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HomeOPINIONAn hour and a half of my life I will never get back

An hour and a half of my life I will never get back

You certainly can’t beat Wellington on a good day.

The little, wooden houses nestled in the hills don’t look cold and damp, but quaint and cheerful. The water glistens around Oriental Parade. People are cheerful.

So was I, for an only-too-brief time on Monday. I thought the sunny day must be a sign of good times to come. Even better, I had a whole hour and half of designated shopping time in the morning between work meetings.

As a working mum, this was exciting stuff. Normally I shop in 15-minute windows, where I rush wildly into a shop, snatch whatever garment I have researched online, try it on (maybe), pay for it and run out – like a mad hinterland goat.

Oh but an hour and a half. The plan was to get a couple of select designer second-hand shirts or pants from Cuba St, and some basic tops and leggings from Cotton On. Not too ambitious, right?

I walked leisurely into a boutique shop on Cuba St that sold upcycled second-hand clothes, and found some Ralph Lauren pants, a cute white hand-knitted cardigan, and a vintage 1970s shirt. I was winning.

Yet, yet, alas, then I went to the changing rooms – if you can call them that.

The threadbare red curtain didn’t close properly by a good 30 cm. The area was lit by florescent light. My younger, svelte 25-year-old self would have stripped off and not cared too much. My older 37-year-old self, having had two kids, was not so keen. 

When I tried the cardigan it had three holes I hadn’t noticed when I saw it on the rack. The Ralph Lauren pants didn’t fit. The shirt looked ridiculous. I left, and the sales assistant smiled wanly at me. Okay, so maybe I wasn’t their waspish, 20-something market, but still, if given a changing room with a locked door, and some nice lighting – I may have stayed and tried something else.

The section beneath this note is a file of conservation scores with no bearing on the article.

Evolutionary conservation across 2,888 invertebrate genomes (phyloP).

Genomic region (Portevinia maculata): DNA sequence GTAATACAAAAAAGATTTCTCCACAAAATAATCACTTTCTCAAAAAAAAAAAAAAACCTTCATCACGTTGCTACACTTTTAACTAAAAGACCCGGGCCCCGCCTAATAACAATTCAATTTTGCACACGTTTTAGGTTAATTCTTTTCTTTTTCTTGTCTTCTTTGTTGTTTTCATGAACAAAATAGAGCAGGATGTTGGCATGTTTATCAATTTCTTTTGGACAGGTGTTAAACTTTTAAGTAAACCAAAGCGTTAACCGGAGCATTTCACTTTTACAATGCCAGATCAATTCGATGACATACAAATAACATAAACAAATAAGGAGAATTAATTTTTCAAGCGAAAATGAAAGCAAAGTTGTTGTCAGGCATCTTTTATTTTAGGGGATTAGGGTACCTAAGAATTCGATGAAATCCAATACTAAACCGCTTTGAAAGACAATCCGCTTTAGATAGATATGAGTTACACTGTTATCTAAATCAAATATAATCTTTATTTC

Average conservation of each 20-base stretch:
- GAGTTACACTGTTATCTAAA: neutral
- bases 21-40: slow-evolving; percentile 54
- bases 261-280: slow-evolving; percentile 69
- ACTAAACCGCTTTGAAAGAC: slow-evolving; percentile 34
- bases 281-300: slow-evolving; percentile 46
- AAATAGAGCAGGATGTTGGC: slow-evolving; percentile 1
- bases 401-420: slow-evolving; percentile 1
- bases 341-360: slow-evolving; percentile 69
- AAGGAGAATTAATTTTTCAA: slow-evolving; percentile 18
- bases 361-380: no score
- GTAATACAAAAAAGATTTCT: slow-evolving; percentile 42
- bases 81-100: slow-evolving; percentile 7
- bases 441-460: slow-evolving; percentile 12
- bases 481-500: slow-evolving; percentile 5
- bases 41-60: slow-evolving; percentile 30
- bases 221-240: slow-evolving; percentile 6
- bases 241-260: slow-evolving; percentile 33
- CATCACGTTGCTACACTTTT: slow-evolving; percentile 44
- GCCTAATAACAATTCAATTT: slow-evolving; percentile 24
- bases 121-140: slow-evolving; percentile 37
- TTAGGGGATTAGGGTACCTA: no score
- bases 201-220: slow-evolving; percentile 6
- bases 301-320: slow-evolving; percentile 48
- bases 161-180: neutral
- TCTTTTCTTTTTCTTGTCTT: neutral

Onwards I strode to familiar Cotton On in Manners St. At least I knew what to expect there.

But, did I? I chose my clothes, and went to the changing rooms at the back of the store. I opened the door, and went to put up my bags and coat, and found holes where the hooks used to be. I was surprised I found the holes, because it was so dimly lit.

To be fair, there was a sales assistant moving boxes around in the changing rooms next to me, and they may have been renovating. Yet, it still would have been nice to have somewhere to put my things.

I tried on a hoody and by squinting my eyes; I thought it looked like a good fit. It was guesswork. I didn’t want to ask for the opinion of the sales assistant either as she sounded like she was coughing up a lung doing whatever she was doing.

I wondered briefly if the inner city Wellington district was having a laugh, and any moment, somebody was going to pop out of a cake, and usher us shoppers off to changing rooms with flattering light, a glass of champagne on arrival and our choice of music.

I bought the hoody, but left, feeling – well, neglected. I made a mental note not to return to those shops any time soon.

It appears changing rooms are so easy to forget in favour of dressing up the front window or investing in other aspects of a store.  Yet they are a key part of good customer service, and a massive aid in boosting sales.

I know independents don’t have the deep pockets of a chain store, but there are always little things you can do to make a space more appealing.

There are of course, many Wellington retailers out there who recognise that a shopper’s overall experience develops loyalty.

Bendon’s flagship store on Willis Street has cavernous changing rooms with nice lighting, hooks for your items and a system for summoning assistants unobtrusively.

Farmers is in the midst of refurbishing the changing rooms across its 60 stores, making them larger, well appointed with multiple hooks and mirrors, and with seats for customers and those with them outside in the waiting area.

Head of marketing Dean Cook said the sales attendants are there to help the customers if they need another size or taking something away, but will try not be too obtrusive.

“When it comes to fashion, customers want to feel safe and secure – it’s just a standard requirement of customer service to provide a pleasant environment,” he says.

So dear retailers – go forth and buy material that covers the changing space in your store. Most people don’t want to be in a peep show. Invest in good lighting. Invest in hooks. It shows customers that you care about them and the experience they have in your store.

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